On the December 12 Council Meeting, staff abruptly got up and stepped out of Council Chambers when local resident Gail Hall presented her critical input at a Public Hearing, regarding Bylaw 658, modifications to the Financial Plan. (Watch the queued video below.)
The pre-emptive warning
In the staff introduction to the bylaw, Corporate Officer Gabryel Joseph issued a warning that to Councillors stating that they were all required to vote for the bylaw.
“Any Councillor who votes for any expenditure outside of the budget who then in turn does not vote for a bylaw amendment at the end of the year reconciling those expenses is in contravention of the Community Charter and is liable to, up to and including, disqualification from office, both immediately and in four years forward which would include the next election,” he warned, continuing, “So, as you’ve all voted for motions which have caused expenditures outside of the budget, you are all required to vote for this.”
The public hearing
Thus, with that pre-emptive framework, began the Public Hearing. Sooke resident Gail Hall attempted to express her concerns.
“I’m going to go back to the staff report that introduces this bylaw,” began Ms. Hall. “It says that, Expenditures have been since approved that were not included in the original bylaw. Could someone tell me, please, who approved those expenditures?”
After some to and fro with Mayor Maja Tait about the best utilization of Ms. Hall’s two minute time limit, Ms. Hall continued.
“Council’s been misled on this,” she said. “This staff report is not accurate. Your bylaw that you’re bringing forward tonight is not legal. You can’t bring in a bylaw to amend your five year plan if you’ve already spent the money. The money’s been expended. Those were illegal expenditures, and if you want to vote for it…”
“Ms Hall, I’m going to just ask you to pause,” interrupted the mayor, because by then all eight staff in attendance stood up and silently started to leave. CAO Teresa Sullivan stood up first, and all other staff, including Director of Finance Brent Blackhall, Director of Development Services Rob Howat, and Director of Corporate Services Gabryel Joseph, along with the Deputy Corporate Officer, two Planners, and a Corporate Services Clerk, all filed out.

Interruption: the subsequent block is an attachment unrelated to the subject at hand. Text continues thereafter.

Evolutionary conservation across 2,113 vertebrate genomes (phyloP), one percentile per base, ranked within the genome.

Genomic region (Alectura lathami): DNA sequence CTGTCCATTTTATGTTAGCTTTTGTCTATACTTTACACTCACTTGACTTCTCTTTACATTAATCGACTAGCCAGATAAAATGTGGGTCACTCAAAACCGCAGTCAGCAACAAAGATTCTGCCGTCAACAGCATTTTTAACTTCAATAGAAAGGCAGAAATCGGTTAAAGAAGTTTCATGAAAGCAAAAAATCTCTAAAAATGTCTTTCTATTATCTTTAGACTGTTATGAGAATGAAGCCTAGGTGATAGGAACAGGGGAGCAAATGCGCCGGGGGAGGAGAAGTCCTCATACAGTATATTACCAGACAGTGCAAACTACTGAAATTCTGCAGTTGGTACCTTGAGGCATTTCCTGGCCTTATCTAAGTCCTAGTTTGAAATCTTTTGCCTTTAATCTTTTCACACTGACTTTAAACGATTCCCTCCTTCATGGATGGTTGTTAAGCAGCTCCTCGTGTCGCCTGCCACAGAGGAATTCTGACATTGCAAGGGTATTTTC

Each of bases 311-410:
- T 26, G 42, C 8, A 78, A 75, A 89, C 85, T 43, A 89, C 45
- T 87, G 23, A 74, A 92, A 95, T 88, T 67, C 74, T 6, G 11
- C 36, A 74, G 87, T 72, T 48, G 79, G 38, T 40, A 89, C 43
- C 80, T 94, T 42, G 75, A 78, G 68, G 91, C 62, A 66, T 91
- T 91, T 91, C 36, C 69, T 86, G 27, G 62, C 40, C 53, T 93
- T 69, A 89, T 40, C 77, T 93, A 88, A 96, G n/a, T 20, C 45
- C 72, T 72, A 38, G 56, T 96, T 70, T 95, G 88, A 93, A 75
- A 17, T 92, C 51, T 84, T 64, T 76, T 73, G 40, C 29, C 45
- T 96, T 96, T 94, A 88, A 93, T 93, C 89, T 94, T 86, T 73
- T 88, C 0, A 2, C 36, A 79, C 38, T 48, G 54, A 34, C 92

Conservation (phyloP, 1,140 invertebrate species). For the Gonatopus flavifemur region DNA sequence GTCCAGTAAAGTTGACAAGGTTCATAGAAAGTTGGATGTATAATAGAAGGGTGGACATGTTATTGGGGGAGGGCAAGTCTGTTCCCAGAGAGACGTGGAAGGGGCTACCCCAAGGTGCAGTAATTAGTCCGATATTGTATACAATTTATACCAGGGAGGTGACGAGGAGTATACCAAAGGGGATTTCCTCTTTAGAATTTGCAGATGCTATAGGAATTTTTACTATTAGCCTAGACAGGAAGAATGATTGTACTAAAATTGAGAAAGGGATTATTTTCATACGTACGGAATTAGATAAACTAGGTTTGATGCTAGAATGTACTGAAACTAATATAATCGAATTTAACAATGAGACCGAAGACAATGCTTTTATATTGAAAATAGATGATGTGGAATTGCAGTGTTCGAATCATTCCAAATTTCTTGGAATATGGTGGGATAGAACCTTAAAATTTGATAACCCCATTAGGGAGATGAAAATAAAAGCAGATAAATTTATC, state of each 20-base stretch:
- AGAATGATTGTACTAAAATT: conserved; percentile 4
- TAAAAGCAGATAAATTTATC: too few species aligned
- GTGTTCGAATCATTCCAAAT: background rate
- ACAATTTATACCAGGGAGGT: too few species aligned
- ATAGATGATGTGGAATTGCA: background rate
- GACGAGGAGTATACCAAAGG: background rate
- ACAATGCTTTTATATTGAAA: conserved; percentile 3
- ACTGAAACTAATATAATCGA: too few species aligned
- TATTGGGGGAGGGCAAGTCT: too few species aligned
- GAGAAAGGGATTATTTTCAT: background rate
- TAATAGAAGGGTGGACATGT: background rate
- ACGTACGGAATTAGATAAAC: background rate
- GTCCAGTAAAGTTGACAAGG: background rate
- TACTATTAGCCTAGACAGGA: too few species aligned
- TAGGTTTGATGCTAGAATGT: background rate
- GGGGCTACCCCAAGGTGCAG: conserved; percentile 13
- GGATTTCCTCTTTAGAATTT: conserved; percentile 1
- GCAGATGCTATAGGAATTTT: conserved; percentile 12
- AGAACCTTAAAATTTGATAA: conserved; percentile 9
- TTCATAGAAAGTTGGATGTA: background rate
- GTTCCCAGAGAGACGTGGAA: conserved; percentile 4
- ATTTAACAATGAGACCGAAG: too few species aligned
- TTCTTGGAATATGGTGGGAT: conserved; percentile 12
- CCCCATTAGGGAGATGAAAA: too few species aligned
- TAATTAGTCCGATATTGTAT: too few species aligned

“I’m allowing our staff to leave,” said the mayor. “Comments that have been made have been impacting my ability to have a safe working environment, and so some of the comments that have been made, where there are allegations of staff doing something criminal or untoward…”
“Oh come on,” Ms. Hall interrupted the mayor. “That’s got nothing to do with this, I’m trying to tell you that you can’t, it’s the old adage that….”
The mayor intervened again to make sure someone else would take notes, in staff’s absence.
Ms. Hall left.
The mayor invited other members of the public to come forward and speak to the bylaw.
No one did.
Staff was invited back into the Council Chamber.
Staff object to defamation
The local weekly newspaper published an online article, “Sooke District staff abruptly walks out of meeting”. In it, the CAO Teresa Sullivan is on record as saying that the walkout was planned, and that she would do it again. From the print paper: “Sullivan said her staff will walk out again if Hall or any other member of the public comes to council and starts defaming staff, admitting the walkout was planned to protect staff.”
Defamation is an intentionally false communication, either written (libel) or spoken (slander) that harms another person’s reputation.
Ms. Hall was addressing the mandated processes attached to municipal spending of money. Ms Hall, who has attended almost all meetings in 2016, asked who had approved the expenditures.
Defamation did not occur.
Mayor protects staff from harassment
The mayor’s statement, “Comments that have been made have been impacting my ability to have a safe working environment,” implied harassment.
The BC Human Rights Code is clear on their definition of harassment: When an employee is being bullied because of their race, colour, ancestry, place of origin, political belief, religion, marital status, family status, physical or mental disability, sex, sexual orientation or age because of a criminal or summary conviction offence that is unrelated to the employment, then harassment has occurred.
Bullying is the use of force, threat, or coercion, to abuse, intimidate, or aggressively dominate others. Bullying is repeated and habitual. One essential prerequisite to bullying is an imbalance of power, thereby distinguishing it from conflict.
Close to a million dollars of salaried staff—many with finger-tip access to lawyers, legal interpretations and opinions, bylaw resources, and union and legal job protection rules, and with unparalleled access to the town’s law-makers—walked out the room objecting to Ms. Hall’s criticism of their proposed bylaw.
While there may have been conflict, there was no imbalance of power, there was no harassment.
Ms. Hall started to speak to her concerns about the legality of the Bylaw 658. Staff walked out of the room, objecting to defamation. The mayor expressed her obligation to keep District staff safe from harassment.
There was nothing left to say.
The bylaw passed its fourth reading. Unanimously.